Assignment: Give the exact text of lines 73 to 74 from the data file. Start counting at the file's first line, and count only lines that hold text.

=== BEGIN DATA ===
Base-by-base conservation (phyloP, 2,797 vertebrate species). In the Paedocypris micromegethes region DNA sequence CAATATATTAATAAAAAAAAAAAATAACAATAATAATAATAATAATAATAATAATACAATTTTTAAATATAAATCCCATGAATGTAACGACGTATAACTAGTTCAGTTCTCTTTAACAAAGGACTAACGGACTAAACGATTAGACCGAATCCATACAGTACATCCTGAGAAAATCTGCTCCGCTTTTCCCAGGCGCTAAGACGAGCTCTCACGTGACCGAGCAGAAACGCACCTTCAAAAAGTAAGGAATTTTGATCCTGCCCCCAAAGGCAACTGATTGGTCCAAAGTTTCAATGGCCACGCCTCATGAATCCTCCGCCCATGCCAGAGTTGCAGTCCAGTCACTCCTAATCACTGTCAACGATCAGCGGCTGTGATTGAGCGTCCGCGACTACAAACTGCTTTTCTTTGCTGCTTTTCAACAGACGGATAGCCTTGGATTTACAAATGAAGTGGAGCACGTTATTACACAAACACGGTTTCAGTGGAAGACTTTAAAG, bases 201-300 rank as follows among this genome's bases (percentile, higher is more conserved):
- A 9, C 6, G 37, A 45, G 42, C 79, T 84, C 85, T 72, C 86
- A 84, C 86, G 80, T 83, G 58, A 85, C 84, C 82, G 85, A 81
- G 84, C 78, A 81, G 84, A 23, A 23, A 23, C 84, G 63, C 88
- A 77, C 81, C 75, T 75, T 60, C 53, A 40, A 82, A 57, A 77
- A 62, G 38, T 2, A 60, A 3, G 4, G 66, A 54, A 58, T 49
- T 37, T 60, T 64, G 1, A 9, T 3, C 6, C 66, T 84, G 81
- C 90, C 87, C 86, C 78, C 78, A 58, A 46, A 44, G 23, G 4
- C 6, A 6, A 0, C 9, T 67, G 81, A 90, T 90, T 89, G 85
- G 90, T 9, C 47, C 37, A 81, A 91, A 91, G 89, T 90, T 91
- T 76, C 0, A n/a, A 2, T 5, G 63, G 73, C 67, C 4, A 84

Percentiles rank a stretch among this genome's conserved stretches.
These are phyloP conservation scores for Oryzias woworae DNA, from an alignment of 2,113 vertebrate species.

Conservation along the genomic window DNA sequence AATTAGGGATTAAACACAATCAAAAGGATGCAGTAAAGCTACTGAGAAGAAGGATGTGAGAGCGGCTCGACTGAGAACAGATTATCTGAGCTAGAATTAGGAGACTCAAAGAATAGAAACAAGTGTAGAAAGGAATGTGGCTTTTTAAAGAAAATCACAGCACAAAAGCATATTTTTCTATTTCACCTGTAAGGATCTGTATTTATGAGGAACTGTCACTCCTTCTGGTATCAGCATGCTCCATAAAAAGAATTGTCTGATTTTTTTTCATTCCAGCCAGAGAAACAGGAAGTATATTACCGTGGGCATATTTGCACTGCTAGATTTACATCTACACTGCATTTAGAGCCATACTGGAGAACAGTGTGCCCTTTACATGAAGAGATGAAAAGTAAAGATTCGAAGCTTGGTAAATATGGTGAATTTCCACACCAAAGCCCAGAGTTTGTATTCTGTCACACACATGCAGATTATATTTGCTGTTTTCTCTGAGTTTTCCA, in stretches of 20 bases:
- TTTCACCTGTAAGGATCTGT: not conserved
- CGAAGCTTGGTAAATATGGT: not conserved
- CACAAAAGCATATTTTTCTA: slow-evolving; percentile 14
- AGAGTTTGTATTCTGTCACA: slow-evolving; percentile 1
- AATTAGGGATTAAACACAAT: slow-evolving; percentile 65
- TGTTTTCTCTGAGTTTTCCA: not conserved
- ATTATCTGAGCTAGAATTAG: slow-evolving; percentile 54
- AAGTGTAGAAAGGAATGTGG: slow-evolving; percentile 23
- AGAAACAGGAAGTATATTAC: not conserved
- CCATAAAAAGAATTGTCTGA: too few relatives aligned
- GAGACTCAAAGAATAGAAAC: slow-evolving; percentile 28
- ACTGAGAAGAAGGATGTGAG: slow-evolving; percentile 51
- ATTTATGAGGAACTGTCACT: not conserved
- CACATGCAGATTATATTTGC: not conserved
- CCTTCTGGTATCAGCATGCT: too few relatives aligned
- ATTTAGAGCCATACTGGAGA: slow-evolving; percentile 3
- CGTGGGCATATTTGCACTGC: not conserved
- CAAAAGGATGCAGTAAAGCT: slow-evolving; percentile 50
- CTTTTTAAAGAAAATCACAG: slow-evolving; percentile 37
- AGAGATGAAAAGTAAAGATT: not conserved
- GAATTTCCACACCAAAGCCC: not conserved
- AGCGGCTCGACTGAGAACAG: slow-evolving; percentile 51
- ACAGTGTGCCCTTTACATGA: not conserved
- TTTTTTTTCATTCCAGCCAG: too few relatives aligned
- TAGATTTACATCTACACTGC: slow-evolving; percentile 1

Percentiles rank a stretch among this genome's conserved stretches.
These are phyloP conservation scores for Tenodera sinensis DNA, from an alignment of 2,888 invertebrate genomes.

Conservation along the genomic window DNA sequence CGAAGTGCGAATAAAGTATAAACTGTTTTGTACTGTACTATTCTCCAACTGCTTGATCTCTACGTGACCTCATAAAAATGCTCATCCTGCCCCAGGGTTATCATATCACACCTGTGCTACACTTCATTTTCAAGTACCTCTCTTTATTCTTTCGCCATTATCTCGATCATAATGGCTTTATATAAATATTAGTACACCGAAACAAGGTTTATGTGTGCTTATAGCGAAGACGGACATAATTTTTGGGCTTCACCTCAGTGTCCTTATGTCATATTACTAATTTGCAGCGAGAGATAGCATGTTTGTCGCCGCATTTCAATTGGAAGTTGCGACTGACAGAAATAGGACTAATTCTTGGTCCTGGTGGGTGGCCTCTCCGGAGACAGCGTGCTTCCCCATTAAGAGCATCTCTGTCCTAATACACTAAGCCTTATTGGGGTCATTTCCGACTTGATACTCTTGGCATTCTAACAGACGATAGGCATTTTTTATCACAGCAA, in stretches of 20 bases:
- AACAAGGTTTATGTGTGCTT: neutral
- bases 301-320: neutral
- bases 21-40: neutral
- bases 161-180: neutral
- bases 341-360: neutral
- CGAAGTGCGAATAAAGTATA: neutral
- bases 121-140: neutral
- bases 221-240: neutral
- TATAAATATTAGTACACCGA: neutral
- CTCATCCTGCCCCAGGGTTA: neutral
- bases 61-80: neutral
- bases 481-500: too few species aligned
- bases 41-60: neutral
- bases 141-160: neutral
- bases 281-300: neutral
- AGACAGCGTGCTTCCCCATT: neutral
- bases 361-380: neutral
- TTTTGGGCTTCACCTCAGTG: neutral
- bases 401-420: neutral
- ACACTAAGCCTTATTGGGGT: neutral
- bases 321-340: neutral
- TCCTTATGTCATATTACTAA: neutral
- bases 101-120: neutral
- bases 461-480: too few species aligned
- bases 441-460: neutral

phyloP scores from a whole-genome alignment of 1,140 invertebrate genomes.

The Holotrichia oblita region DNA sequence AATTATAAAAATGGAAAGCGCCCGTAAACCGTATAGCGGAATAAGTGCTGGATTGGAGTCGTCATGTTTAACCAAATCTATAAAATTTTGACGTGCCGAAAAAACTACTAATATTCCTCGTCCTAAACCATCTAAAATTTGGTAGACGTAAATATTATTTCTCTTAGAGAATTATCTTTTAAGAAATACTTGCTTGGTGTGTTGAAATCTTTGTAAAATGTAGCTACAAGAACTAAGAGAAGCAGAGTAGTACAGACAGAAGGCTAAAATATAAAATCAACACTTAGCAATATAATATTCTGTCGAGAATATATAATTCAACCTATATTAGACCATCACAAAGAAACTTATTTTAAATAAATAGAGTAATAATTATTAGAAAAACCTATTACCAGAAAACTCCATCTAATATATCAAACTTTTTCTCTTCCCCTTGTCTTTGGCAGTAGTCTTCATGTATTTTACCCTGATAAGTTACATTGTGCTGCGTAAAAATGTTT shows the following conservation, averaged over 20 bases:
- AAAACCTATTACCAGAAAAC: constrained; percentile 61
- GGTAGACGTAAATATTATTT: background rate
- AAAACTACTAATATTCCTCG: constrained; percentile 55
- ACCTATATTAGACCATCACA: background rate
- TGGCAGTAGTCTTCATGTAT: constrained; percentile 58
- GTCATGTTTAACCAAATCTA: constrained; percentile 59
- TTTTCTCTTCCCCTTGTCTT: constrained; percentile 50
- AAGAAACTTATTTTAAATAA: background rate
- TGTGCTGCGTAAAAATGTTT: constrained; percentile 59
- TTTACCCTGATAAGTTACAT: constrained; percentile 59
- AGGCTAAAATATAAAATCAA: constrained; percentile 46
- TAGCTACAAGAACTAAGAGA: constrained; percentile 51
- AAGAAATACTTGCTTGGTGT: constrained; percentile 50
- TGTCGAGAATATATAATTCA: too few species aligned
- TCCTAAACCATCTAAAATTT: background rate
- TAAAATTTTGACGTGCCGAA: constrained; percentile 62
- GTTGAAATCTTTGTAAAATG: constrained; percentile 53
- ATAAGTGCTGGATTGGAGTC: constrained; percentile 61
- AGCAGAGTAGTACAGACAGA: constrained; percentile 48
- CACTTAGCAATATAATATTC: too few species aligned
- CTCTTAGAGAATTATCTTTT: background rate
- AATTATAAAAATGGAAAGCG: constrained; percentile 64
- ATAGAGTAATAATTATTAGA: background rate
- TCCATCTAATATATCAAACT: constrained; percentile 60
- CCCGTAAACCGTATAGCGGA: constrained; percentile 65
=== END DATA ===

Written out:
- ACCTATATTAGACCATCACA: background rate
- TGGCAGTAGTCTTCATGTAT: constrained; percentile 58